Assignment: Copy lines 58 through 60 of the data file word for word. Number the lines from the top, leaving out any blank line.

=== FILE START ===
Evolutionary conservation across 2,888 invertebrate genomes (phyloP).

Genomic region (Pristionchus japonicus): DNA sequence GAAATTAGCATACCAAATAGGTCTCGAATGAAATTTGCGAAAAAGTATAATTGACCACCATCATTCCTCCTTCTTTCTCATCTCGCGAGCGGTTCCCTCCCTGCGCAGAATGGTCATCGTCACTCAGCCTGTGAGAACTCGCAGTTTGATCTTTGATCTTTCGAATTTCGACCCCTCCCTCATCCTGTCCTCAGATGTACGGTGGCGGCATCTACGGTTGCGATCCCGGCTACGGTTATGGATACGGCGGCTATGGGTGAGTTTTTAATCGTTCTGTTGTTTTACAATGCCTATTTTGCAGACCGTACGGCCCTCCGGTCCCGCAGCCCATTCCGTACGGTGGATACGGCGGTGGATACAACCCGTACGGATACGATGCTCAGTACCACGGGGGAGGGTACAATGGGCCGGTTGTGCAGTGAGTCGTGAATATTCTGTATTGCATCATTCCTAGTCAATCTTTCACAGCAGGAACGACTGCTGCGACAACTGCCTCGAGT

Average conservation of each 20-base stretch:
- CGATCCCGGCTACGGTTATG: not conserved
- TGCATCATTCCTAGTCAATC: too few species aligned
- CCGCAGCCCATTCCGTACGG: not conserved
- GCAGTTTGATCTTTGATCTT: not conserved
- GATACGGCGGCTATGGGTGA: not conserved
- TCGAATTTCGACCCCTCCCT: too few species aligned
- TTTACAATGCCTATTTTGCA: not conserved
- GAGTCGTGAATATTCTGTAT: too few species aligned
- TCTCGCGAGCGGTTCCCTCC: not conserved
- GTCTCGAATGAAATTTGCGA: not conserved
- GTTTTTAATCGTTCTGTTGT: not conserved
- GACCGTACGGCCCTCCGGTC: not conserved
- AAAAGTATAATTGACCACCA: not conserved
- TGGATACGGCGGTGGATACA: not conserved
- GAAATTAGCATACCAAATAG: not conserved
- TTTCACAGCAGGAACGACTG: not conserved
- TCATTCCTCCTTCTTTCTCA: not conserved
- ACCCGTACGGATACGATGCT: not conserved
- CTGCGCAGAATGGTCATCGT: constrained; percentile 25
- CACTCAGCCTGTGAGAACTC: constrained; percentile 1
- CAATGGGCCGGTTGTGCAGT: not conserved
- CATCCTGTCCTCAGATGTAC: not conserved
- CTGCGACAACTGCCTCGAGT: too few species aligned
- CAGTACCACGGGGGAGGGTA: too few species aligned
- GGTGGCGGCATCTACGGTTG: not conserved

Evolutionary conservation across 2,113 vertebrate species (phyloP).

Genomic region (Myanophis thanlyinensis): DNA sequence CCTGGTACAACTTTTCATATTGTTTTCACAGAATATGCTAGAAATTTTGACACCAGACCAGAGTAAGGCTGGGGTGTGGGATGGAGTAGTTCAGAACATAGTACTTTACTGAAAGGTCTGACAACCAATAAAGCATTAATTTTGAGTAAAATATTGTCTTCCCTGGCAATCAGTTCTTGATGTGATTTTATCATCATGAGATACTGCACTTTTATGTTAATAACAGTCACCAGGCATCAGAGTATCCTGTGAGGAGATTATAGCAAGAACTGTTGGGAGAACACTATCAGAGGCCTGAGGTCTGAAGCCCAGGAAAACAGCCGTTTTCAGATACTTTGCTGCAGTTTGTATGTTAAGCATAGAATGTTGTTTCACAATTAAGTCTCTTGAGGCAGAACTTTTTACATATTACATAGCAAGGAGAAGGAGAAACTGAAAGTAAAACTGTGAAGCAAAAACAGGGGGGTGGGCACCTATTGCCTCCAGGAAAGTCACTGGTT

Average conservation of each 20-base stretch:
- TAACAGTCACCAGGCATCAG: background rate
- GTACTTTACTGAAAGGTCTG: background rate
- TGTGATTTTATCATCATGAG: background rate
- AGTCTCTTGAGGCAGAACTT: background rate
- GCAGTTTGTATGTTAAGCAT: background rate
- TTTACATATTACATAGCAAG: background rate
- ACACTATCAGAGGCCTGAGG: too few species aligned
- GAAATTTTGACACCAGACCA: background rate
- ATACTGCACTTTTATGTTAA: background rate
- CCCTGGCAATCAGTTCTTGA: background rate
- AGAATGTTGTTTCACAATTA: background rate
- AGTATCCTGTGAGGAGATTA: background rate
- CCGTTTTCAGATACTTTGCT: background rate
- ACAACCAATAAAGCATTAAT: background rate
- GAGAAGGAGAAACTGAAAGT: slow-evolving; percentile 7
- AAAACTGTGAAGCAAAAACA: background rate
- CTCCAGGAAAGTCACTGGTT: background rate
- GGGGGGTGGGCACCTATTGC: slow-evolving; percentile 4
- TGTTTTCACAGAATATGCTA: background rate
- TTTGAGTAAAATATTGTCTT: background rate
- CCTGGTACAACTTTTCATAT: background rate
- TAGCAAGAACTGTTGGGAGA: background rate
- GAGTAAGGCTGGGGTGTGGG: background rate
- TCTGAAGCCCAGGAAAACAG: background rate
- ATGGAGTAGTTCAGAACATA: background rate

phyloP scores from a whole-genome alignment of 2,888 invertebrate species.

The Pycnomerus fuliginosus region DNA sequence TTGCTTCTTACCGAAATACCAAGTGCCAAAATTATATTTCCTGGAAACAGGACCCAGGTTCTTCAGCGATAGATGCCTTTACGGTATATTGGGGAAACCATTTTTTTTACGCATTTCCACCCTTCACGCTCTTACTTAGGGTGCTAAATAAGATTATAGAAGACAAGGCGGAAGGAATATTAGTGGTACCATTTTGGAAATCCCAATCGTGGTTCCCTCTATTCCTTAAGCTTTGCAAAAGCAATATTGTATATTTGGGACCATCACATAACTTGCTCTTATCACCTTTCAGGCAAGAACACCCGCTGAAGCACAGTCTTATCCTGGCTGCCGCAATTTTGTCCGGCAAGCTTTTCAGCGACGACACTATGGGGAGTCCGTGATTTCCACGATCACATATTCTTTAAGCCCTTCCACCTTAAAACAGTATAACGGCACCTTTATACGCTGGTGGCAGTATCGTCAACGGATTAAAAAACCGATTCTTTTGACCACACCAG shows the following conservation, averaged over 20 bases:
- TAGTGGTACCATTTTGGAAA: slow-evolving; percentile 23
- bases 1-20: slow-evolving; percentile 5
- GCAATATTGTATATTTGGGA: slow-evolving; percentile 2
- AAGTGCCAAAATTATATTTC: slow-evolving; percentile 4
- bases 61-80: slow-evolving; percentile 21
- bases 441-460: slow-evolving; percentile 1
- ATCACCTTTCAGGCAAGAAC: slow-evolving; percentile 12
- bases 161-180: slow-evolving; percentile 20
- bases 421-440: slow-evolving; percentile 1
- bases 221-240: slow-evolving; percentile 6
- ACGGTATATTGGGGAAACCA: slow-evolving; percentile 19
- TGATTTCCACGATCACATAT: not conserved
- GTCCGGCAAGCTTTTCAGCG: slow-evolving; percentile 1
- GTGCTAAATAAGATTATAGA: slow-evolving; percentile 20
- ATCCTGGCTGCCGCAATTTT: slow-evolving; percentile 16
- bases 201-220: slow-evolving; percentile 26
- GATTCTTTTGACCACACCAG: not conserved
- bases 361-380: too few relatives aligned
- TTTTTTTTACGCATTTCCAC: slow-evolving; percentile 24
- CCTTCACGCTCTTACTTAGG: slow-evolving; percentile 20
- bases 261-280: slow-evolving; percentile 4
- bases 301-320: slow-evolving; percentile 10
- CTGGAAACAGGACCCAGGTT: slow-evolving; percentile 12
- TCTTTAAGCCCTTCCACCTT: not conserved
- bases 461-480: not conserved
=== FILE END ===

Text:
The Pycnomerus fuliginosus region DNA sequence TTGCTTCTTACCGAAATACCAAGTGCCAAAATTATATTTCCTGGAAACAGGACCCAGGTTCTTCAGCGATAGATGCCTTTACGGTATATTGGGGAAACCATTTTTTTTACGCATTTCCACCCTTCACGCTCTTACTTAGGGTGCTAAATAAGATTATAGAAGACAAGGCGGAAGGAATATTAGTGGTACCATTTTGGAAATCCCAATCGTGGTTCCCTCTATTCCTTAAGCTTTGCAAAAGCAATATTGTATATTTGGGACCATCACATAACTTGCTCTTATCACCTTTCAGGCAAGAACACCCGCTGAAGCACAGTCTTATCCTGGCTGCCGCAATTTTGTCCGGCAAGCTTTTCAGCGACGACACTATGGGGAGTCCGTGATTTCCACGATCACATATTCTTTAAGCCCTTCCACCTTAAAACAGTATAACGGCACCTTTATACGCTGGTGGCAGTATCGTCAACGGATTAAAAAACCGATTCTTTTGACCACACCAG shows the following conservation, averaged over 20 bases:
- TAGTGGTACCATTTTGGAAA: slow-evolving; percentile 23
- bases 1-20: slow-evolving; percentile 5